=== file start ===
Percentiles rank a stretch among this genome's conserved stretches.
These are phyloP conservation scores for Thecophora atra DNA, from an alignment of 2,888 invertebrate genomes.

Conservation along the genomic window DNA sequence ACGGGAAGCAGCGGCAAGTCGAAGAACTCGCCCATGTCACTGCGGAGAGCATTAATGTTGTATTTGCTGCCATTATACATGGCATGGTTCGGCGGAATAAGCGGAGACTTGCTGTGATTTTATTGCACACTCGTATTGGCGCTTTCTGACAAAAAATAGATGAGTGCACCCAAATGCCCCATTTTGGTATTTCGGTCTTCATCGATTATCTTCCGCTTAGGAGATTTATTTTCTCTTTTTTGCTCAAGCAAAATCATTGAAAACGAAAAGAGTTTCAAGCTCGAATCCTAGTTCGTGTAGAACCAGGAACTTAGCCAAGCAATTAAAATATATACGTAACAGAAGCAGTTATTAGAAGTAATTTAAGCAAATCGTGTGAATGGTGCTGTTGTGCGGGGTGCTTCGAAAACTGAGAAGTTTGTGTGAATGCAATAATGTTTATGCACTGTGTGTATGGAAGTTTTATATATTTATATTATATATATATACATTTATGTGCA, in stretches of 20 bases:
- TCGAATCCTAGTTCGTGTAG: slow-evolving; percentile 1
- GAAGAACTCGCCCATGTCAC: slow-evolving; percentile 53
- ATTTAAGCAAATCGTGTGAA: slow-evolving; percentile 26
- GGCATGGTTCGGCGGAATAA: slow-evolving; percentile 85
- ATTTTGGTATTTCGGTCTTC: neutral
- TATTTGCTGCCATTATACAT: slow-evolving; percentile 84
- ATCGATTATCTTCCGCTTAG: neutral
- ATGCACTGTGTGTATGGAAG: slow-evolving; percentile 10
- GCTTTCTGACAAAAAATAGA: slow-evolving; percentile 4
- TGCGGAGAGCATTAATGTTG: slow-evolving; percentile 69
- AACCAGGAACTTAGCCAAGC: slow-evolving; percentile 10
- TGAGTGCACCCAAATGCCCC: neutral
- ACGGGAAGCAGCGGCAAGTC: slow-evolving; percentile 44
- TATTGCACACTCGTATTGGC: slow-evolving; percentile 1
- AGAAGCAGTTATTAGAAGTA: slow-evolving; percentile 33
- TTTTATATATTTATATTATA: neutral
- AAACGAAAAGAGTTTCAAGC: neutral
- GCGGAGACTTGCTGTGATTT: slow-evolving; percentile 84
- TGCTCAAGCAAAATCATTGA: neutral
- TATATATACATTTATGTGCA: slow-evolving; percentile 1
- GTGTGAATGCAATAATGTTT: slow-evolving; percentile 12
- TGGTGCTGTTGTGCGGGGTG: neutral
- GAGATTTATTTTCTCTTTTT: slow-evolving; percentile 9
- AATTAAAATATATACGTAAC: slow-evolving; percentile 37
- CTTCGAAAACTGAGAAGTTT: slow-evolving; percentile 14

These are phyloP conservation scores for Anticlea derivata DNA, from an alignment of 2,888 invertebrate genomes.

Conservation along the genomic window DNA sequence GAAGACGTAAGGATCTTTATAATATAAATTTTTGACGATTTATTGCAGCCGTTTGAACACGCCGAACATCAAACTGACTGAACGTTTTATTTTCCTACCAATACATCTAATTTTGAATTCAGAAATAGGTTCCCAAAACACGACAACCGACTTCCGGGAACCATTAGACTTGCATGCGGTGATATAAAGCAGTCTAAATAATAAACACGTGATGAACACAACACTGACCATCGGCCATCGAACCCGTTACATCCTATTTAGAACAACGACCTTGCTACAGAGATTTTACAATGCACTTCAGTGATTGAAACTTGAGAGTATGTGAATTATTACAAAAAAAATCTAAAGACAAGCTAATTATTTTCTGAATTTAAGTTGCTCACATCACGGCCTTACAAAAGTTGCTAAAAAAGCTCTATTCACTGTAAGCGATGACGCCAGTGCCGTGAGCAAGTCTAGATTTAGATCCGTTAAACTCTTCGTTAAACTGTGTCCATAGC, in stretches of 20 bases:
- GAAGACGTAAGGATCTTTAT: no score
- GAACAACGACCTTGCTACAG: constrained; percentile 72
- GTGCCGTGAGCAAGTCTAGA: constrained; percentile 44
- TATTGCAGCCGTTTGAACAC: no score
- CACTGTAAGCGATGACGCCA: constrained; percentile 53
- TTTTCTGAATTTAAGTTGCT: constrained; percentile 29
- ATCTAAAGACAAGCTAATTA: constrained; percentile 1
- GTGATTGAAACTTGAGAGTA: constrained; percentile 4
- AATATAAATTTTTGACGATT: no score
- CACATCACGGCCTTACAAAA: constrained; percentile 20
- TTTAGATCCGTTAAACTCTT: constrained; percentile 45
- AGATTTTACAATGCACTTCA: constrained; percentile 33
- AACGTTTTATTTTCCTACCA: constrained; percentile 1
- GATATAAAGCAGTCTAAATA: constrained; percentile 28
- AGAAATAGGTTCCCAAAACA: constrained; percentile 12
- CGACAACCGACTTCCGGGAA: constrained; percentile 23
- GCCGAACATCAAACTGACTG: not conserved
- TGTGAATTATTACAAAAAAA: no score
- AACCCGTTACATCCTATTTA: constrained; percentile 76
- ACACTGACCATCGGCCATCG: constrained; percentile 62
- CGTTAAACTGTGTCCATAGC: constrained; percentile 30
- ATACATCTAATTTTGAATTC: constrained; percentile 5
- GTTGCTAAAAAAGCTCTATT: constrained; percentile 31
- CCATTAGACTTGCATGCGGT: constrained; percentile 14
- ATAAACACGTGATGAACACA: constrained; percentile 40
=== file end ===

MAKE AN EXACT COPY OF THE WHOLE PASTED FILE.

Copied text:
Percentiles rank a stretch among this genome's conserved stretches.
These are phyloP conservation scores for Thecophora atra DNA, from an alignment of 2,888 invertebrate genomes.

Conservation along the genomic window DNA sequence ACGGGAAGCAGCGGCAAGTCGAAGAACTCGCCCATGTCACTGCGGAGAGCATTAATGTTGTATTTGCTGCCATTATACATGGCATGGTTCGGCGGAATAAGCGGAGACTTGCTGTGATTTTATTGCACACTCGTATTGGCGCTTTCTGACAAAAAATAGATGAGTGCACCCAAATGCCCCATTTTGGTATTTCGGTCTTCATCGATTATCTTCCGCTTAGGAGATTTATTTTCTCTTTTTTGCTCAAGCAAAATCATTGAAAACGAAAAGAGTTTCAAGCTCGAATCCTAGTTCGTGTAGAACCAGGAACTTAGCCAAGCAATTAAAATATATACGTAACAGAAGCAGTTATTAGAAGTAATTTAAGCAAATCGTGTGAATGGTGCTGTTGTGCGGGGTGCTTCGAAAACTGAGAAGTTTGTGTGAATGCAATAATGTTTATGCACTGTGTGTATGGAAGTTTTATATATTTATATTATATATATATACATTTATGTGCA, in stretches of 20 bases:
- TCGAATCCTAGTTCGTGTAG: slow-evolving; percentile 1
- GAAGAACTCGCCCATGTCAC: slow-evolving; percentile 53
- ATTTAAGCAAATCGTGTGAA: slow-evolving; percentile 26
- GGCATGGTTCGGCGGAATAA: slow-evolving; percentile 85
- ATTTTGGTATTTCGGTCTTC: neutral
- TATTTGCTGCCATTATACAT: slow-evolving; percentile 84
- ATCGATTATCTTCCGCTTAG: neutral
- ATGCACTGTGTGTATGGAAG: slow-evolving; percentile 10
- GCTTTCTGACAAAAAATAGA: slow-evolving; percentile 4
- TGCGGAGAGCATTAATGTTG: slow-evolving; percentile 69
- AACCAGGAACTTAGCCAAGC: slow-evolving; percentile 10
- TGAGTGCACCCAAATGCCCC: neutral
- ACGGGAAGCAGCGGCAAGTC: slow-evolving; percentile 44
- TATTGCACACTCGTATTGGC: slow-evolving; percentile 1
- AGAAGCAGTTATTAGAAGTA: slow-evolving; percentile 33
- TTTTATATATTTATATTATA: neutral
- AAACGAAAAGAGTTTCAAGC: neutral
- GCGGAGACTTGCTGTGATTT: slow-evolving; percentile 84
- TGCTCAAGCAAAATCATTGA: neutral
- TATATATACATTTATGTGCA: slow-evolving; percentile 1
- GTGTGAATGCAATAATGTTT: slow-evolving; percentile 12
- TGGTGCTGTTGTGCGGGGTG: neutral
- GAGATTTATTTTCTCTTTTT: slow-evolving; percentile 9
- AATTAAAATATATACGTAAC: slow-evolving; percentile 37
- CTTCGAAAACTGAGAAGTTT: slow-evolving; percentile 14

These are phyloP conservation scores for Anticlea derivata DNA, from an alignment of 2,888 invertebrate genomes.

Conservation along the genomic window DNA sequence GAAGACGTAAGGATCTTTATAATATAAATTTTTGACGATTTATTGCAGCCGTTTGAACACGCCGAACATCAAACTGACTGAACGTTTTATTTTCCTACCAATACATCTAATTTTGAATTCAGAAATAGGTTCCCAAAACACGACAACCGACTTCCGGGAACCATTAGACTTGCATGCGGTGATATAAAGCAGTCTAAATAATAAACACGTGATGAACACAACACTGACCATCGGCCATCGAACCCGTTACATCCTATTTAGAACAACGACCTTGCTACAGAGATTTTACAATGCACTTCAGTGATTGAAACTTGAGAGTATGTGAATTATTACAAAAAAAATCTAAAGACAAGCTAATTATTTTCTGAATTTAAGTTGCTCACATCACGGCCTTACAAAAGTTGCTAAAAAAGCTCTATTCACTGTAAGCGATGACGCCAGTGCCGTGAGCAAGTCTAGATTTAGATCCGTTAAACTCTTCGTTAAACTGTGTCCATAGC, in stretches of 20 bases:
- GAAGACGTAAGGATCTTTAT: no score
- GAACAACGACCTTGCTACAG: constrained; percentile 72
- GTGCCGTGAGCAAGTCTAGA: constrained; percentile 44
- TATTGCAGCCGTTTGAACAC: no score
- CACTGTAAGCGATGACGCCA: constrained; percentile 53
- TTTTCTGAATTTAAGTTGCT: constrained; percentile 29
- ATCTAAAGACAAGCTAATTA: constrained; percentile 1
- GTGATTGAAACTTGAGAGTA: constrained; percentile 4
- AATATAAATTTTTGACGATT: no score
- CACATCACGGCCTTACAAAA: constrained; percentile 20
- TTTAGATCCGTTAAACTCTT: constrained; percentile 45
- AGATTTTACAATGCACTTCA: constrained; percentile 33
- AACGTTTTATTTTCCTACCA: constrained; percentile 1
- GATATAAAGCAGTCTAAATA: constrained; percentile 28
- AGAAATAGGTTCCCAAAACA: constrained; percentile 12
- CGACAACCGACTTCCGGGAA: constrained; percentile 23
- GCCGAACATCAAACTGACTG: not conserved
- TGTGAATTATTACAAAAAAA: no score
- AACCCGTTACATCCTATTTA: constrained; percentile 76
- ACACTGACCATCGGCCATCG: constrained; percentile 62
- CGTTAAACTGTGTCCATAGC: constrained; percentile 30
- ATACATCTAATTTTGAATTC: constrained; percentile 5
- GTTGCTAAAAAAGCTCTATT: constrained; percentile 31
- CCATTAGACTTGCATGCGGT: constrained; percentile 14
- ATAAACACGTGATGAACACA: constrained; percentile 40